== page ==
Who’s the “IAM”?
The IAM is a labor union. We are made up of some 600,000 working men and women in North America. We work at Boeing, Southwest Airlines, Harley-Davidson, Lockheed Martin, United Airlines and so much more. Learn more at our “About Us” page.
What exactly is a labor “union”?
We’re stronger together. Joining together in unions enables workers to negotiate for higher wages and benefits and improve conditions in the workplace. There are millions of union members in America from all walks of life. These individuals know that by speaking up together, you can accomplish more than you could on your own.
What is collective bargaining?
The process in which working people, through their unions, negotiate contracts with their employers to determine their terms of employment. Every year, millions of America’s workers negotiate or renegotiate their bargained contracts.
What can union members bargain with their employers over?
By law, the employer is required to bargain over “wages, hours, and other terms and conditions of employment.” This includes:
- Health and safety procedures
- Discipline and grievance procedure
Fringe benefits are also negotiable. This might include:
- Health insurance
- Sick time
- Severance pay
How do I join the IAM?
Joining the IAM involves working with your co-workers to build support for union representation. Learn more at the “Get Started” page.
What happens next if we vote to join the IAM?
One of the first things we will do is survey all of the workers at your shop to identify issues and problems you would like to see addressed during negotiations with the company. . A negotiating committee is then formed, consisting of employees in your bargaining unit. Alongside an experienced IAM rep, this negotiating committee then meets with the company to start contract negotiations. Once a “tentative agreement” is reached, you and your co-workers will vote on whether to accept or reject the contract offer.
How much will my dues be?
IAM dues are established through Local or District Lodge bylaws and add up to just a fraction of your monthly take-home pay. Avg. dues for IAM members are roughly 2 times the hourly rate.
What do my dues pay for?
Dues secure all the benefits, rights, services and privileges that are negotiated through collectively bargained contracts. Check out the “union advantage” page to see all that dues pay for.
How is the Money Monitored?
In every Local and District, at least six officers share responsibility for protecting the members’ dues money. Local Lodge funds must also be audited twice a year. The members nominate and elect auditors (Local Lodge officers may not serve as auditors) and three Trustees to review and verify the auditor’s reports. The reports must then be submitted for review by the Local membership and the General Secretary-Treasurer. As a further check, the International Union conducts periodic, unannounced audits of Local and District Lodge books. Likewise, the integrity of International Union finances are protected through annual audits by an independent firm of certified public accountants.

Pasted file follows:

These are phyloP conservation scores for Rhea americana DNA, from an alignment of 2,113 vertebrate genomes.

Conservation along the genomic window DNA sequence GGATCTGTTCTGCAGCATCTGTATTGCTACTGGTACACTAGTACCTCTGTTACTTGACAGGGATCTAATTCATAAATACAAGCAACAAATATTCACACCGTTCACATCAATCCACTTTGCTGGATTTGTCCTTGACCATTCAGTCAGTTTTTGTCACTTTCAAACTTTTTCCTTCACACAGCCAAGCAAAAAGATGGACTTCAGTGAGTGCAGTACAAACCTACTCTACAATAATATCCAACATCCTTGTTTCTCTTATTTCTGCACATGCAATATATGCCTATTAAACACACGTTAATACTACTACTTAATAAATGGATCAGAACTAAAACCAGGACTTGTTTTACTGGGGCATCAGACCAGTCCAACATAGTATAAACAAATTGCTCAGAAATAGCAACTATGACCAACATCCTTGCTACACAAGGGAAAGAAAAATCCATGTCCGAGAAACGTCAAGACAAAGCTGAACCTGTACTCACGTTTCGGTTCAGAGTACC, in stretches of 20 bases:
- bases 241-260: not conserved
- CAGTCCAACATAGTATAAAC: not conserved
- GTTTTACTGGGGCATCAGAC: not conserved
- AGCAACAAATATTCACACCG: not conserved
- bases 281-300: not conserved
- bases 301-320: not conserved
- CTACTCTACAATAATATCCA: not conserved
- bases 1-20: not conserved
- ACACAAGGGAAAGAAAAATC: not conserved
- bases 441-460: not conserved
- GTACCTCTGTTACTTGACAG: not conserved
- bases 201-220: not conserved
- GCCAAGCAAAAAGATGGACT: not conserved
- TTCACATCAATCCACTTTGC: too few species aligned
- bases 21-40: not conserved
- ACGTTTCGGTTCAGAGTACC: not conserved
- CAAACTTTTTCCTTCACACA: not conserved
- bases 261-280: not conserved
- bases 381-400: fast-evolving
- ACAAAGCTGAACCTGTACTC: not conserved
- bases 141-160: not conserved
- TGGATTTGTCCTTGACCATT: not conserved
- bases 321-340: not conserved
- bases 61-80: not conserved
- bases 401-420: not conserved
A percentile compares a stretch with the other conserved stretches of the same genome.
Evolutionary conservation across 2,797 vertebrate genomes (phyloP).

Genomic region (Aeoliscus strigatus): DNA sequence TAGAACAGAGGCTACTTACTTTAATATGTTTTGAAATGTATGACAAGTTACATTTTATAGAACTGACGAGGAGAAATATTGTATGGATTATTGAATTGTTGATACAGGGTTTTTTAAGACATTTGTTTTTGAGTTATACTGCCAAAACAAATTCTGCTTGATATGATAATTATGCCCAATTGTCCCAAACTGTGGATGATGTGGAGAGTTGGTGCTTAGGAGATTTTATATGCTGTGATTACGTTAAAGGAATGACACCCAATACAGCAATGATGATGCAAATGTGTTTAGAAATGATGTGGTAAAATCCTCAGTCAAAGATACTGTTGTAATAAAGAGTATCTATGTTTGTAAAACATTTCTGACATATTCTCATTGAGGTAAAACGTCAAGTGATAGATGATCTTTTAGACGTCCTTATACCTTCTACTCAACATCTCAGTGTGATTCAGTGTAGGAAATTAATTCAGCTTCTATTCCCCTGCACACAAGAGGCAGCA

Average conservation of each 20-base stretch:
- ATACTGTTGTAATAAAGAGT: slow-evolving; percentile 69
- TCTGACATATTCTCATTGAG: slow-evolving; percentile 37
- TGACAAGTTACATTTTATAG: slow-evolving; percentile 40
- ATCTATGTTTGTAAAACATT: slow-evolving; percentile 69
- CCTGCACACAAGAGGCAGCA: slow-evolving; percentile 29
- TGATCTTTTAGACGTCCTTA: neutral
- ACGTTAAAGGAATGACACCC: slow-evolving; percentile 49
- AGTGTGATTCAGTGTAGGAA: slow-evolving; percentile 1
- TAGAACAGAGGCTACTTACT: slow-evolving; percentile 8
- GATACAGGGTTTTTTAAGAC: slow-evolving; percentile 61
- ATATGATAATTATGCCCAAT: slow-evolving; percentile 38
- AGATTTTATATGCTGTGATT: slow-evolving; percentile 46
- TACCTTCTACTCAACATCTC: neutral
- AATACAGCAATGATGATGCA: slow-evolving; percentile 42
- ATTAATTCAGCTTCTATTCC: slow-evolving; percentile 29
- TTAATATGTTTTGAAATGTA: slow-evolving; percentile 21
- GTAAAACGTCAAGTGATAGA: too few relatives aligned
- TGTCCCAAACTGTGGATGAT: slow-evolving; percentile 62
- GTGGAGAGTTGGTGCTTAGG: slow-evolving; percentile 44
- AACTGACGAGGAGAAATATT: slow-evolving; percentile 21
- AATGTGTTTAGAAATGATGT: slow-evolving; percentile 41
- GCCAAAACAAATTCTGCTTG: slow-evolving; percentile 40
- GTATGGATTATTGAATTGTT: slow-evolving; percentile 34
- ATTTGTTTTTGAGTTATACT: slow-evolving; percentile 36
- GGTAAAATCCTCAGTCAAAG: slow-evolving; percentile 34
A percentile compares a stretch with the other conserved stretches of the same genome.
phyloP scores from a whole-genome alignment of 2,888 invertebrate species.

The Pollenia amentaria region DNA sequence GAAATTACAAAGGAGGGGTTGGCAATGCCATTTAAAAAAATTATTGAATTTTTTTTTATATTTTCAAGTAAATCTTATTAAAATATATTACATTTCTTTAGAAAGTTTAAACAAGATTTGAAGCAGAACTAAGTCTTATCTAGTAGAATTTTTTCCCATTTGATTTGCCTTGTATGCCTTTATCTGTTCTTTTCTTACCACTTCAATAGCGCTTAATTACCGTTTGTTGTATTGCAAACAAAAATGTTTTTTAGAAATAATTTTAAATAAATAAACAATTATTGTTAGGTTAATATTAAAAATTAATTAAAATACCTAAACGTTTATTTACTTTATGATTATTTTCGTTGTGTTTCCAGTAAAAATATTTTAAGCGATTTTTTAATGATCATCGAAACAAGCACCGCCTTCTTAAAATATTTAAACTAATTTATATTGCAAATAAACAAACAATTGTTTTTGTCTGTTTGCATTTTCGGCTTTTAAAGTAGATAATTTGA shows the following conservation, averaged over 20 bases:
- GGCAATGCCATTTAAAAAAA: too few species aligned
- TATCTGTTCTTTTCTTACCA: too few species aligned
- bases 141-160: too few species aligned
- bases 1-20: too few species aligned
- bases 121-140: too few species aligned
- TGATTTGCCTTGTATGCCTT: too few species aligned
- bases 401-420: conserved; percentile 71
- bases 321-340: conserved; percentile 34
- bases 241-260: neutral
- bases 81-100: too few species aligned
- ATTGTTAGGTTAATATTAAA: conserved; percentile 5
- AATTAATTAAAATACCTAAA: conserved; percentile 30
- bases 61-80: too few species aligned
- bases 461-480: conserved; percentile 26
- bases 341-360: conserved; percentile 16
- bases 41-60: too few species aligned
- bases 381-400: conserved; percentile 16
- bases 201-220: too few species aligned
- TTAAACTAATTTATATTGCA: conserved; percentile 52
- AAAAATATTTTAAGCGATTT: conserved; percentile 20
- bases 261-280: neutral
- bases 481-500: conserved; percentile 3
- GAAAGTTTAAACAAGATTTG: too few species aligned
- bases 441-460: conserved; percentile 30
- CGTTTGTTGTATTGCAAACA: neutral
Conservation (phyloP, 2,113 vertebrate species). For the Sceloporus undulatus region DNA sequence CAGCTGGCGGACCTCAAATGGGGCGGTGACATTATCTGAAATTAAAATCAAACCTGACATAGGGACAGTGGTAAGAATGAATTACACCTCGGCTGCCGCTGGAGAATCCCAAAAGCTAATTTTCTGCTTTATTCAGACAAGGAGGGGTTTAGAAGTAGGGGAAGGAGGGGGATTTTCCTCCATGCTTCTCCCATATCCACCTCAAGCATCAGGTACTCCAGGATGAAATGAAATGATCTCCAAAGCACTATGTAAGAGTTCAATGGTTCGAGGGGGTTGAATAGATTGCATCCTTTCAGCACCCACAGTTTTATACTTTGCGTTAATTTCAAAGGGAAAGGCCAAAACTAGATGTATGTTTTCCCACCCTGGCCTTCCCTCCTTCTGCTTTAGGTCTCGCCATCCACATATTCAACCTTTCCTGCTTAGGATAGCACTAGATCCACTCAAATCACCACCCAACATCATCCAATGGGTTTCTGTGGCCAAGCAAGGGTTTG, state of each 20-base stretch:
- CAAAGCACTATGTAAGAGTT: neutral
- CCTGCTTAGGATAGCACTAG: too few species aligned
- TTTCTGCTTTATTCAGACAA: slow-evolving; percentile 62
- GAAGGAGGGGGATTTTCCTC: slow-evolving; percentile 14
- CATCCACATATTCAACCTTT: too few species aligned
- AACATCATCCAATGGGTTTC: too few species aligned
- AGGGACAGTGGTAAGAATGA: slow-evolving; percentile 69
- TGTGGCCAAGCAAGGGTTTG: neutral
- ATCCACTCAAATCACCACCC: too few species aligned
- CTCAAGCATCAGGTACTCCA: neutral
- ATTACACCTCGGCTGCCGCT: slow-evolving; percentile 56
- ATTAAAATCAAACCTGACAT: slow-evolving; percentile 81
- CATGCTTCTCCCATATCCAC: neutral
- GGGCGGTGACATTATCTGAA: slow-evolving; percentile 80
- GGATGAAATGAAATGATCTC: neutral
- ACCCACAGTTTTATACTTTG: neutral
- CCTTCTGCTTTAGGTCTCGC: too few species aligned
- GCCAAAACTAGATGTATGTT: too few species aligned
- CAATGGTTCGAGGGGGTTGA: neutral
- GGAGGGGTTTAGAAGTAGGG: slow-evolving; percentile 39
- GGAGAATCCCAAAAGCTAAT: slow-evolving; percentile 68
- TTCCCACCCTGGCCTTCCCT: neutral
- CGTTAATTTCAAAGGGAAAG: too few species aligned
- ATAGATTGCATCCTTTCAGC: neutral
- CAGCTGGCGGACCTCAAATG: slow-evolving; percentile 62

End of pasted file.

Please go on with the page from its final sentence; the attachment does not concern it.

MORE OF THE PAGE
Will my dues money go to politics?
Dues money does not go towards political candidates. Every dollar spent on political lobbying comes from voluntary donations to the Machinists Non-Partisan Political League (MNPL).
Does the union protect lazy people?
Work standards and conduct are just as important in a unionized workplace, and management still has a responsibility to address poor performance. Unions make sure the hiring process is objective, so management can’t just hire and promote their friends.
Will the Union harm my employer?
No. If anything, it will help productivity. That’s because people who form a union are more satisfied and productive at work. Joining in unions also reduces costly turnover and makes the workplace safer.
Will we have to strike?
Strikes get tons of publicity, but the odds are you will never go on strike. Every year, an overwhelming majority of IAM negotiations are settled without a strike, through businesslike, professional negotiations with the employer. No one in the IAM can order or force a majority of members to strike against their will. Members covered by the contract are notified and given the chance to vote on the proposed agreement and on whether to strike. It takes a simple majority (50 percent plus one) of those voting to accept a contract. It takes a two-thirds majority (at least 66.6 percent) to strike.
How do dispute resolutions work at a unionized facility?
Without a union contract, employers can make whatever rules they choose, and change the rules whenever they choose. With a union contract, you have rules and legal rights in the workplace that the employer cannot change without negotiating with the union. Everyone covered by the contract has the legal right to appeal – that is, to file a “grievance” – if they believe the rules have been broken. Trained IAM stewards and business representatives will meet with management to attempt to resolve the grievance. Ultimately, cases can be taken before an impartial arbitrator to be resolved.
How does the IAM ensure democracy and membership control of the union?
The IAM Constitution is the union member’s “bill of rights” and the fundamental law of the union. It guarantees the members’ right to nominate and elect their officers in secret ballot elections at every level of the union, from Local Lodge officers to the International President. It guarantees the members’ right to vote on contracts and to participate fully in every aspect of the life of their union. Changes to the constitution are made at the Grand Lodge Convention. Every four years a “convention call” is mailed to all Local Lodges. The members then nominate delegates and elect them in a secret ballot vote. Convention delegates, alone, have the power to amend the Constitution. The number of Convention delegates and votes assigned to a Local depends on the size of its membership.